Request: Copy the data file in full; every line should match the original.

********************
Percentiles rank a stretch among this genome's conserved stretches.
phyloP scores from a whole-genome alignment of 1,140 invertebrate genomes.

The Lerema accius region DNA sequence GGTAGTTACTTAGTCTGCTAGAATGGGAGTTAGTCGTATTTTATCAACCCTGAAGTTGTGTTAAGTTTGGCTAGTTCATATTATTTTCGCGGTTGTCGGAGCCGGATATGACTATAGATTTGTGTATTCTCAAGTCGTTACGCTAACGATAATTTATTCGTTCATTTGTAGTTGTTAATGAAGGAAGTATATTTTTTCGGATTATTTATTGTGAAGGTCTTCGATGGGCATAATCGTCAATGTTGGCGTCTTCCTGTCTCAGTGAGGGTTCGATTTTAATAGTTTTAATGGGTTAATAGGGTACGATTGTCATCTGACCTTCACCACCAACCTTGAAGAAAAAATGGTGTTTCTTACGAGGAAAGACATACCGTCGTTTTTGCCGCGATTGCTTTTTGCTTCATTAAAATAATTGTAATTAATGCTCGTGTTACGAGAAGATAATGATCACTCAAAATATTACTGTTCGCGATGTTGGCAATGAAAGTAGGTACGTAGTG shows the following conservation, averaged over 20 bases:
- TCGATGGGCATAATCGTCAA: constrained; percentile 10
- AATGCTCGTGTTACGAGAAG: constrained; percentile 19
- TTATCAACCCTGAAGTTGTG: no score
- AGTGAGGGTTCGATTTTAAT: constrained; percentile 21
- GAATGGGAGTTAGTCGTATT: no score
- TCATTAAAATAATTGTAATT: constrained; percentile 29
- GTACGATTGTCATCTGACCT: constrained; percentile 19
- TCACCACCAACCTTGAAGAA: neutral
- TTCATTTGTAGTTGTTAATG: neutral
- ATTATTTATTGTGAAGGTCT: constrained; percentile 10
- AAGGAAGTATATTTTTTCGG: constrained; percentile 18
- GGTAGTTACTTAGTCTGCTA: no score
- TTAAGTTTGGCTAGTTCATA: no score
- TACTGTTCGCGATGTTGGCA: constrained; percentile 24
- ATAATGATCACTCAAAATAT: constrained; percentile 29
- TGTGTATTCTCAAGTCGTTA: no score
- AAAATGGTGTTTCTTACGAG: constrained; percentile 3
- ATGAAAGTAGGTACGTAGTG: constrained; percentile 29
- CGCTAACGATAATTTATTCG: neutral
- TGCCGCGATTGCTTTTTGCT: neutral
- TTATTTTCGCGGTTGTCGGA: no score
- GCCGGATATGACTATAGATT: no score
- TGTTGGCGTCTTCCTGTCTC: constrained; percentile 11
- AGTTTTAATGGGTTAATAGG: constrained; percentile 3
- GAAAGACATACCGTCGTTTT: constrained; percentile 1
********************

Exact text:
Percentiles rank a stretch among this genome's conserved stretches.
phyloP scores from a whole-genome alignment of 1,140 invertebrate genomes.

The Lerema accius region DNA sequence GGTAGTTACTTAGTCTGCTAGAATGGGAGTTAGTCGTATTTTATCAACCCTGAAGTTGTGTTAAGTTTGGCTAGTTCATATTATTTTCGCGGTTGTCGGAGCCGGATATGACTATAGATTTGTGTATTCTCAAGTCGTTACGCTAACGATAATTTATTCGTTCATTTGTAGTTGTTAATGAAGGAAGTATATTTTTTCGGATTATTTATTGTGAAGGTCTTCGATGGGCATAATCGTCAATGTTGGCGTCTTCCTGTCTCAGTGAGGGTTCGATTTTAATAGTTTTAATGGGTTAATAGGGTACGATTGTCATCTGACCTTCACCACCAACCTTGAAGAAAAAATGGTGTTTCTTACGAGGAAAGACATACCGTCGTTTTTGCCGCGATTGCTTTTTGCTTCATTAAAATAATTGTAATTAATGCTCGTGTTACGAGAAGATAATGATCACTCAAAATATTACTGTTCGCGATGTTGGCAATGAAAGTAGGTACGTAGTG shows the following conservation, averaged over 20 bases:
- TCGATGGGCATAATCGTCAA: constrained; percentile 10
- AATGCTCGTGTTACGAGAAG: constrained; percentile 19
- TTATCAACCCTGAAGTTGTG: no score
- AGTGAGGGTTCGATTTTAAT: constrained; percentile 21
- GAATGGGAGTTAGTCGTATT: no score
- TCATTAAAATAATTGTAATT: constrained; percentile 29
- GTACGATTGTCATCTGACCT: constrained; percentile 19
- TCACCACCAACCTTGAAGAA: neutral
- TTCATTTGTAGTTGTTAATG: neutral
- ATTATTTATTGTGAAGGTCT: constrained; percentile 10
- AAGGAAGTATATTTTTTCGG: constrained; percentile 18
- GGTAGTTACTTAGTCTGCTA: no score
- TTAAGTTTGGCTAGTTCATA: no score
- TACTGTTCGCGATGTTGGCA: constrained; percentile 24
- ATAATGATCACTCAAAATAT: constrained; percentile 29
- TGTGTATTCTCAAGTCGTTA: no score
- AAAATGGTGTTTCTTACGAG: constrained; percentile 3
- ATGAAAGTAGGTACGTAGTG: constrained; percentile 29
- CGCTAACGATAATTTATTCG: neutral
- TGCCGCGATTGCTTTTTGCT: neutral
- TTATTTTCGCGGTTGTCGGA: no score
- GCCGGATATGACTATAGATT: no score
- TGTTGGCGTCTTCCTGTCTC: constrained; percentile 11
- AGTTTTAATGGGTTAATAGG: constrained; percentile 3
- GAAAGACATACCGTCGTTTT: constrained; percentile 1